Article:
Reply
  • Ray June 8, 2012, 10:32 am

    Jarhead, Dude looks like fun! Now while your out in the wood and all comphy like; teach the kiddies how to make fish traps, start a fire with a bow drill & flints, set snares, build a brush shelter ECT. lot and LOTs of thing to do While Its Fun and not crazy stay alive work.(more of it soaks in when its play) and They’ll LOVE the time with dady teachin’ skills. Ray in Ky PS, My wife thinks Camp Out is a rental at the beach where she has to cook . BUT I can get her to go fishin’ if I clean em’

    Reply
  • Jason June 8, 2012, 11:36 am

    My parents were pretty lean money wise but took us 3 kids camping quite often – it was cheap entertainment. My dad bought this WW II surplus tent that was so heavy you needed a crane to lift it out of the trunk. Then the assembly, with the scratchy ropes, metal stakes & poles required an hour of daylight & a commander (dad) directing traffic. Once assembled, he cracked a cheap beer & toasted a job well done!

    I still have the sensory memories of the oil smell of the canvass & if you scraped your fingernail on the roof when it rained, you created an immediate leak & a whack on the back of the head from dad. Kids in sleeping bags on the floor & the king & queen on cots. No bikes, just fishing poles with Velveeta cheese for bait & a kid’s limitless imagination.

    We all loved these outings & I have camped ever since.

    In my late 30’s I bought a nice & slightly used class C RV (van front end) & took my kids out from civilization. We started from their birth until they were in their late teens & they absolutely loved the adventures – even if they were “stay-cations” (a new term describing going on a wild adventure in the woods just minutes from your home).

    Today, I take my adopted 7 year old camping in a tent since I sold the motorhomes & he LOVES it …. and why not, it is an adventure!

    BTW Jarhead, you have the exact setup I will get soon. One value to the truck & trailer vs a fully self-contained motorhome is you can unhook & drive around whereas to do so in the motorhome, is a big, big pain in the butt!

    Here’s a point I’d like to make & relate to the whole SHTF mindset –

    In life there are conditions with which we cannot control BUT we can control how we view or hold them. Some may see bugging out for something other than a natural disaster as a fear driven process,
    while that may be in your mind due to the uncertainty of the condition, I believe if one continues to focus & look ahead, instead of the rear view mirror, things can be far easier to handle & far less stressful.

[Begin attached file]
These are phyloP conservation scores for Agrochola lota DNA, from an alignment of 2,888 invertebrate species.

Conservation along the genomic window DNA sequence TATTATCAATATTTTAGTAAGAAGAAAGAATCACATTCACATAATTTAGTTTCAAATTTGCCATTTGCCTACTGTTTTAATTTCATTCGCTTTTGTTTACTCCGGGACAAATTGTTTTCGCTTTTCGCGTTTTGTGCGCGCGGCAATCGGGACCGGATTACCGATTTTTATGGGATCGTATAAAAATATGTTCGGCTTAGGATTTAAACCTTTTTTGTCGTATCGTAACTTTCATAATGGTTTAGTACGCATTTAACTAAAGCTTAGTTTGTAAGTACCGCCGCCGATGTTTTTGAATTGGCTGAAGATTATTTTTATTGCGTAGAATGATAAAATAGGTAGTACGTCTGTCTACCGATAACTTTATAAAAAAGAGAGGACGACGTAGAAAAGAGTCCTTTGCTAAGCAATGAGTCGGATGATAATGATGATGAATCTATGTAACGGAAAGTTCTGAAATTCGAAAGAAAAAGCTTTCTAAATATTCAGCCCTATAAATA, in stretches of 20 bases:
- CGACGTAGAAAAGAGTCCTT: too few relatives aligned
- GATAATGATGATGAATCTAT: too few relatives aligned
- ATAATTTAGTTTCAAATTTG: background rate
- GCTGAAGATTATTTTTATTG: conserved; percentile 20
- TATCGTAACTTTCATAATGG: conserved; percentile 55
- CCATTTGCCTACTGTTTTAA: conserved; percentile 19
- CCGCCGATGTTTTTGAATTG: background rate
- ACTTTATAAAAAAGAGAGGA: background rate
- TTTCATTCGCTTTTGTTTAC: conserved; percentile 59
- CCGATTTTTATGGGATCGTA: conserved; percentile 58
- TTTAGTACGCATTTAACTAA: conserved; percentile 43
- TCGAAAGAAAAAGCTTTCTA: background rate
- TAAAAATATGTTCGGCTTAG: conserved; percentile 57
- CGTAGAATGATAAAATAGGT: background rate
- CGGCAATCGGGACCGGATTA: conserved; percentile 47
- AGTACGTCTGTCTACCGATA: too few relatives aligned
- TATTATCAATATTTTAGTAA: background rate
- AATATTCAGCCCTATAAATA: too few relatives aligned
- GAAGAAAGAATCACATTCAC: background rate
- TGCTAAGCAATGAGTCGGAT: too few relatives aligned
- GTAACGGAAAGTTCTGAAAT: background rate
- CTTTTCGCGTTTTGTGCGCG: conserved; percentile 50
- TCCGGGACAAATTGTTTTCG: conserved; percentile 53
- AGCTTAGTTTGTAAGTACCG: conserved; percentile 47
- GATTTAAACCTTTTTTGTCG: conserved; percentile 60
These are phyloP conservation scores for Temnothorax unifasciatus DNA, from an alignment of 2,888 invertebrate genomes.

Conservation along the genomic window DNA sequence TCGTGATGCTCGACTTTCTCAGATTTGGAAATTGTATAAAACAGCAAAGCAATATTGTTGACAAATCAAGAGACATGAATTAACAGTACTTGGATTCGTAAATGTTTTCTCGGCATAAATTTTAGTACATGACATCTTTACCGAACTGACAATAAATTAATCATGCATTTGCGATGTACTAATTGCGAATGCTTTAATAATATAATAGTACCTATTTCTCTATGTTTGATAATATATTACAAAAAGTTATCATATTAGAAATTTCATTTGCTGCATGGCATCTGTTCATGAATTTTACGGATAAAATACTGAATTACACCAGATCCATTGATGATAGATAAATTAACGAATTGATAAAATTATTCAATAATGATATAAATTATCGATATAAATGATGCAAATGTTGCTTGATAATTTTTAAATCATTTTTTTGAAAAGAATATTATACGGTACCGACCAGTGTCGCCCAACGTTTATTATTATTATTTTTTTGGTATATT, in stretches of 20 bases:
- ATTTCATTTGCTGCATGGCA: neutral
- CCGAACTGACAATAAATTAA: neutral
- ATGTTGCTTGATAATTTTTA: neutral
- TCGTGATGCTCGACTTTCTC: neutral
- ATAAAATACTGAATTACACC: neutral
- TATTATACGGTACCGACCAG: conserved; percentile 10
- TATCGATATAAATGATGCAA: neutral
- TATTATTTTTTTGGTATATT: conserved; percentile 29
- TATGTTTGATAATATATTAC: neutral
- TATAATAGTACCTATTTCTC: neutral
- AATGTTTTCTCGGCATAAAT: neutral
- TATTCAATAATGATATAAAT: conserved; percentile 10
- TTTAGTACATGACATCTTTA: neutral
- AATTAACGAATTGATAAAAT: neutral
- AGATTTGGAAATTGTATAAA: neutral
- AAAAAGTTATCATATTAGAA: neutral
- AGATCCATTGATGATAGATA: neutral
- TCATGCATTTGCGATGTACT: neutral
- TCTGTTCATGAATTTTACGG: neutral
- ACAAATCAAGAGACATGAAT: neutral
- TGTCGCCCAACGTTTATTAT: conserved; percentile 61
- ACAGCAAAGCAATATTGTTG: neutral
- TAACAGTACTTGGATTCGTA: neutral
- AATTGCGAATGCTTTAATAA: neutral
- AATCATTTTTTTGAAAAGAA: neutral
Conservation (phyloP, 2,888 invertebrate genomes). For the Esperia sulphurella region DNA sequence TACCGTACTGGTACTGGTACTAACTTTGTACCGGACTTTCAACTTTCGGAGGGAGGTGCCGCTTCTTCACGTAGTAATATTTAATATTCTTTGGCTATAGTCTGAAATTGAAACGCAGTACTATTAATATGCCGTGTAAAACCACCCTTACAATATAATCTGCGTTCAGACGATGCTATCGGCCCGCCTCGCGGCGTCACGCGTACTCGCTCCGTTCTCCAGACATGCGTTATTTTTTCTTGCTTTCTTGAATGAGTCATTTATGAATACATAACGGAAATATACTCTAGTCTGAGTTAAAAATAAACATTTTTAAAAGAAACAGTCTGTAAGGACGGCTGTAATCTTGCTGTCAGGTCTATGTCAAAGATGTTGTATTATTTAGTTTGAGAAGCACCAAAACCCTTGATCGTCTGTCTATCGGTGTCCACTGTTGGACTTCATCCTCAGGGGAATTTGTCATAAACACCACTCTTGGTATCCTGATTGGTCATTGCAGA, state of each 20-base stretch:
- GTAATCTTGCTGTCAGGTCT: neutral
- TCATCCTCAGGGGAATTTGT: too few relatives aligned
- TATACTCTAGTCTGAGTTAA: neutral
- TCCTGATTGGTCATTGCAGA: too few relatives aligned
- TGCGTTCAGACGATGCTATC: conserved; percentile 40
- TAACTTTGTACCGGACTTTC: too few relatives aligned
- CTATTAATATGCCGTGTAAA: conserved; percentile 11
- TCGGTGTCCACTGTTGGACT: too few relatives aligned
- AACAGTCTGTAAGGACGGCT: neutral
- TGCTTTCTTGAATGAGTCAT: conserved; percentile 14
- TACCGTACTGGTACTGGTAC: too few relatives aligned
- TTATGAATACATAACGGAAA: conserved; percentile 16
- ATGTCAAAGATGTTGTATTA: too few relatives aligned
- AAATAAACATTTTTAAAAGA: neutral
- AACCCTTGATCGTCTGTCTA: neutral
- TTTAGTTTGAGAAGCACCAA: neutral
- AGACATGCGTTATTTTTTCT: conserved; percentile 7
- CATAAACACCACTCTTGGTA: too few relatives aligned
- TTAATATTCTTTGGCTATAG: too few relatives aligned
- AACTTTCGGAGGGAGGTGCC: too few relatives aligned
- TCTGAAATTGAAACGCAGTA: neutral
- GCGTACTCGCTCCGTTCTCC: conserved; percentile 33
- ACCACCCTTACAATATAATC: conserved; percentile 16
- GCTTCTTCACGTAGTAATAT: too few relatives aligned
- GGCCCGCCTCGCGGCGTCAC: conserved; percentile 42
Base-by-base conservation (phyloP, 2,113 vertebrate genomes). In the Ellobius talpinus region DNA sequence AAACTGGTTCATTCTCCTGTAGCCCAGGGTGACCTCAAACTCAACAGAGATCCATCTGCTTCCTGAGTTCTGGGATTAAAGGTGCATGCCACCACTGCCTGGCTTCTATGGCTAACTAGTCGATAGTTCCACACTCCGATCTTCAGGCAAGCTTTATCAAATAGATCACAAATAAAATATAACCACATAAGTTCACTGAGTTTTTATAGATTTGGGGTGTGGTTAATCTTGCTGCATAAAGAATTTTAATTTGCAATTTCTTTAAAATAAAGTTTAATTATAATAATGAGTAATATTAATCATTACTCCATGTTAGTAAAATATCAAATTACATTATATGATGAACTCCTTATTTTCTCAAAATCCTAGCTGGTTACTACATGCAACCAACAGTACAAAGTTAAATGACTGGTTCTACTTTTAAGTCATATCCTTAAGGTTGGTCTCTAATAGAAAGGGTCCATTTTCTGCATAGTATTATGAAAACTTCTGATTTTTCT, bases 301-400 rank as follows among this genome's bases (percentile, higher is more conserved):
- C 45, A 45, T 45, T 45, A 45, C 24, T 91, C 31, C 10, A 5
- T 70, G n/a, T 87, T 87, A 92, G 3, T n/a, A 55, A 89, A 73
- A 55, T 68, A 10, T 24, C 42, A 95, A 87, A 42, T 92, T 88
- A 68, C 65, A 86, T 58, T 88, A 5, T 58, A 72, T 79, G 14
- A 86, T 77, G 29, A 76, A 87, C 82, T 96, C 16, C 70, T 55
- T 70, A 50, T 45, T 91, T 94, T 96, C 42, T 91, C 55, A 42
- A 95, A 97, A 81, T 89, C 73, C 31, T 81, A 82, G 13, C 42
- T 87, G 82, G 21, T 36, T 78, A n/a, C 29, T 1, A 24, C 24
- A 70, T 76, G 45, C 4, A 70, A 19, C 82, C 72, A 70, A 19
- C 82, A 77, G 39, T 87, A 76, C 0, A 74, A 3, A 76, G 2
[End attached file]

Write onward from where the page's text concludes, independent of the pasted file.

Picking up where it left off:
Life is meant to be an adventure & that can ONLY happen when you look forward in my opinion.

    Reply
  • gat31 June 8, 2012, 2:16 pm

    As a child my parents took me camping all over the state of Florida. My mother continued that even after the divorce. My best advice if tent camping, is put the tent together at home, get colored electrical tape, and mark connecting poles with same tape combinations. Add an extra color for inside poles and it will be super easy in the “wild” to assemble in a hurry. (best time was 13 minutes from trunk to done)
    We have been practicing here with the smaller grandkids by letting them “camp” in the yard on weekends. They love it and will be more acclimated to sleeping outside if it ever comes up in the future.
    Camping is always fun and never hurts to have outdoor skills regardless.

    Reply
  • Jason June 8, 2012, 7:09 pm

    BTW – that LDS Preparedness Manual (link) that you referenced in the first sentence is really great & quite comprehensive. The Mormons really have their SHTF stuff together.

    Reply
  • Schatzie Ohio June 10, 2012, 8:36 am

    My family wasn’t the camping type when I was growing up. My first camping experiences came from the Girl Scouts. My ex husband and I went camping the first time with nothing but a purchased tent and borrowed sleeping bags. on that trip we bought a Coleman lantern and a Styrofoam cooler. Later when I married my current husband of 39 years I talked him in to camping with our blended family of 7. We have been camping ever since. We tent camped, borrowed motorhome camped and even backpacked in the Sierra Wilderness. Some of the now older kids still camp with their families. Now in our older age we still camp but now with a small truck camper. I love camping.

    Reply
  • T.R. June 10, 2012, 6:05 pm

    Good article , Camping is a great way to practice skills , test equipment , and build confidence and a comfort levels , just in case the worst should happen .

    Reply
  • lee June 10, 2012, 6:09 pm

    Dodge dose not have a 350 V8 it’s a 360 mag.

    Reply
  • carl June 10, 2012, 8:30 pm

    Back in the ancient 50’s and 60’s my parents took me to every state in the CONUS, camping all the way. They scrimped and saved all year long to take a 2 or 3 week vacation in the trusty Chevy Station Wagon. Granted it wouldn’t be stylish today, but They gave me many many memories and I have seen every state. Unfortunaely I didn’t really appreciate thier gift until many years later.

    Reply
  • Survival Foods June 25, 2012, 3:06 am

    Its always a pleasurable experience to go out on a holiday with your entire family. It releases the stress built up all through the week.

    Reply